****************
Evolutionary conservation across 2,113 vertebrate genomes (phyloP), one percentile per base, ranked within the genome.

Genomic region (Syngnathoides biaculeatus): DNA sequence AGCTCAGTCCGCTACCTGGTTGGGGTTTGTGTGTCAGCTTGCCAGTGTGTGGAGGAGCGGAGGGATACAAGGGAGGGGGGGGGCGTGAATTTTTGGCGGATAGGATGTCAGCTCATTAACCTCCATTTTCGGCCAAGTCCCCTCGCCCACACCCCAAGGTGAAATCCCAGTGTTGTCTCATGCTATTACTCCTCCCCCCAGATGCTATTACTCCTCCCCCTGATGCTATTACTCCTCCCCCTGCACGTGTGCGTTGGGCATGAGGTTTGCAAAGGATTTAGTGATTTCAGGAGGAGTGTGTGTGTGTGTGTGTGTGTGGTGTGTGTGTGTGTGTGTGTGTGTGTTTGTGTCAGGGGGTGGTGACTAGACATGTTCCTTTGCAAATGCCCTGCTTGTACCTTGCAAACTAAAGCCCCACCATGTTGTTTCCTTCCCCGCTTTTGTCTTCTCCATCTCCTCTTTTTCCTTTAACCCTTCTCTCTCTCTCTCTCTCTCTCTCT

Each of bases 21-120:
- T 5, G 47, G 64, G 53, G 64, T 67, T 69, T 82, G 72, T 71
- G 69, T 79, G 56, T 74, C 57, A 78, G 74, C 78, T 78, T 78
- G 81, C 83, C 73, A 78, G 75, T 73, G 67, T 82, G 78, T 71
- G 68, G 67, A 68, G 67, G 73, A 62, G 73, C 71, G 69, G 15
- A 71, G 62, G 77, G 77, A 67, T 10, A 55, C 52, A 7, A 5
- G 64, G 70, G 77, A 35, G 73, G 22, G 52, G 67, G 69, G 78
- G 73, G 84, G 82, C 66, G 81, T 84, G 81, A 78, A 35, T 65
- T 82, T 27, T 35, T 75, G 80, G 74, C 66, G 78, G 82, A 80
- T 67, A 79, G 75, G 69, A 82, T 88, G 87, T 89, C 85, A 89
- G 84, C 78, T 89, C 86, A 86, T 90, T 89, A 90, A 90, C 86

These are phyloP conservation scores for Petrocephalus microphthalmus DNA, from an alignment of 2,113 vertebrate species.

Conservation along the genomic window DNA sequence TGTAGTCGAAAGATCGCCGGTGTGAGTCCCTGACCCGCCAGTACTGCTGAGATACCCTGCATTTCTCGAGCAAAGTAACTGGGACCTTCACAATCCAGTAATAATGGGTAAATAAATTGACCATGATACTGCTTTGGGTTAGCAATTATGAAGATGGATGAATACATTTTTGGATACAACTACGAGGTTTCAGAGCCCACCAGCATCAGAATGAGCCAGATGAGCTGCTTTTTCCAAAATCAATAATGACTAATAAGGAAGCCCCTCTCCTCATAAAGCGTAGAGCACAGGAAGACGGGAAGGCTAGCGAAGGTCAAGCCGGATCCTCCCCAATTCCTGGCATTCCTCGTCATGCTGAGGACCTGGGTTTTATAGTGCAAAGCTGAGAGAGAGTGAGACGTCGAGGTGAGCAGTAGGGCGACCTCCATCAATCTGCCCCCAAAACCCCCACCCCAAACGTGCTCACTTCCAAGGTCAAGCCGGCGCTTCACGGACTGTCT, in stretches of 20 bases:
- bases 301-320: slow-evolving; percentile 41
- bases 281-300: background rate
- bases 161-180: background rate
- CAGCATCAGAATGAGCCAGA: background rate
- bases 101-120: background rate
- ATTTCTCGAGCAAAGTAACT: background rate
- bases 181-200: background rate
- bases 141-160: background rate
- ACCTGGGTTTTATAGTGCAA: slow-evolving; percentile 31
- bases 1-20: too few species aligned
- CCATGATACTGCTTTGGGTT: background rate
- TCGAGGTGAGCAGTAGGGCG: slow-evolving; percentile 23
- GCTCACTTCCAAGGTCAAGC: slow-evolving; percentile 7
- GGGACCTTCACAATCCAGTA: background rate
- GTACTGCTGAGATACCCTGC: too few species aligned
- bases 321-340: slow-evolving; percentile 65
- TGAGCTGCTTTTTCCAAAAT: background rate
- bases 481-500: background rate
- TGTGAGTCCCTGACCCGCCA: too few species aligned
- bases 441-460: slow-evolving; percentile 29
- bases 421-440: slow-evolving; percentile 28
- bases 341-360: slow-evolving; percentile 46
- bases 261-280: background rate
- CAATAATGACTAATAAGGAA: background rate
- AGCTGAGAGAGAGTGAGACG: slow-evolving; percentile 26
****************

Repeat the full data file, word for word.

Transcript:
Evolutionary conservation across 2,113 vertebrate genomes (phyloP), one percentile per base, ranked within the genome.

Genomic region (Syngnathoides biaculeatus): DNA sequence AGCTCAGTCCGCTACCTGGTTGGGGTTTGTGTGTCAGCTTGCCAGTGTGTGGAGGAGCGGAGGGATACAAGGGAGGGGGGGGGCGTGAATTTTTGGCGGATAGGATGTCAGCTCATTAACCTCCATTTTCGGCCAAGTCCCCTCGCCCACACCCCAAGGTGAAATCCCAGTGTTGTCTCATGCTATTACTCCTCCCCCCAGATGCTATTACTCCTCCCCCTGATGCTATTACTCCTCCCCCTGCACGTGTGCGTTGGGCATGAGGTTTGCAAAGGATTTAGTGATTTCAGGAGGAGTGTGTGTGTGTGTGTGTGTGTGGTGTGTGTGTGTGTGTGTGTGTGTGTTTGTGTCAGGGGGTGGTGACTAGACATGTTCCTTTGCAAATGCCCTGCTTGTACCTTGCAAACTAAAGCCCCACCATGTTGTTTCCTTCCCCGCTTTTGTCTTCTCCATCTCCTCTTTTTCCTTTAACCCTTCTCTCTCTCTCTCTCTCTCTCTCT

Each of bases 21-120:
- T 5, G 47, G 64, G 53, G 64, T 67, T 69, T 82, G 72, T 71
- G 69, T 79, G 56, T 74, C 57, A 78, G 74, C 78, T 78, T 78
- G 81, C 83, C 73, A 78, G 75, T 73, G 67, T 82, G 78, T 71
- G 68, G 67, A 68, G 67, G 73, A 62, G 73, C 71, G 69, G 15
- A 71, G 62, G 77, G 77, A 67, T 10, A 55, C 52, A 7, A 5
- G 64, G 70, G 77, A 35, G 73, G 22, G 52, G 67, G 69, G 78
- G 73, G 84, G 82, C 66, G 81, T 84, G 81, A 78, A 35, T 65
- T 82, T 27, T 35, T 75, G 80, G 74, C 66, G 78, G 82, A 80
- T 67, A 79, G 75, G 69, A 82, T 88, G 87, T 89, C 85, A 89
- G 84, C 78, T 89, C 86, A 86, T 90, T 89, A 90, A 90, C 86

These are phyloP conservation scores for Petrocephalus microphthalmus DNA, from an alignment of 2,113 vertebrate species.

Conservation along the genomic window DNA sequence TGTAGTCGAAAGATCGCCGGTGTGAGTCCCTGACCCGCCAGTACTGCTGAGATACCCTGCATTTCTCGAGCAAAGTAACTGGGACCTTCACAATCCAGTAATAATGGGTAAATAAATTGACCATGATACTGCTTTGGGTTAGCAATTATGAAGATGGATGAATACATTTTTGGATACAACTACGAGGTTTCAGAGCCCACCAGCATCAGAATGAGCCAGATGAGCTGCTTTTTCCAAAATCAATAATGACTAATAAGGAAGCCCCTCTCCTCATAAAGCGTAGAGCACAGGAAGACGGGAAGGCTAGCGAAGGTCAAGCCGGATCCTCCCCAATTCCTGGCATTCCTCGTCATGCTGAGGACCTGGGTTTTATAGTGCAAAGCTGAGAGAGAGTGAGACGTCGAGGTGAGCAGTAGGGCGACCTCCATCAATCTGCCCCCAAAACCCCCACCCCAAACGTGCTCACTTCCAAGGTCAAGCCGGCGCTTCACGGACTGTCT, in stretches of 20 bases:
- bases 301-320: slow-evolving; percentile 41
- bases 281-300: background rate
- bases 161-180: background rate
- CAGCATCAGAATGAGCCAGA: background rate
- bases 101-120: background rate
- ATTTCTCGAGCAAAGTAACT: background rate
- bases 181-200: background rate
- bases 141-160: background rate
- ACCTGGGTTTTATAGTGCAA: slow-evolving; percentile 31
- bases 1-20: too few species aligned
- CCATGATACTGCTTTGGGTT: background rate
- TCGAGGTGAGCAGTAGGGCG: slow-evolving; percentile 23
- GCTCACTTCCAAGGTCAAGC: slow-evolving; percentile 7
- GGGACCTTCACAATCCAGTA: background rate
- GTACTGCTGAGATACCCTGC: too few species aligned
- bases 321-340: slow-evolving; percentile 65
- TGAGCTGCTTTTTCCAAAAT: background rate
- bases 481-500: background rate
- TGTGAGTCCCTGACCCGCCA: too few species aligned
- bases 441-460: slow-evolving; percentile 29
- bases 421-440: slow-evolving; percentile 28
- bases 341-360: slow-evolving; percentile 46
- bases 261-280: background rate
- CAATAATGACTAATAAGGAA: background rate
- AGCTGAGAGAGAGTGAGACG: slow-evolving; percentile 26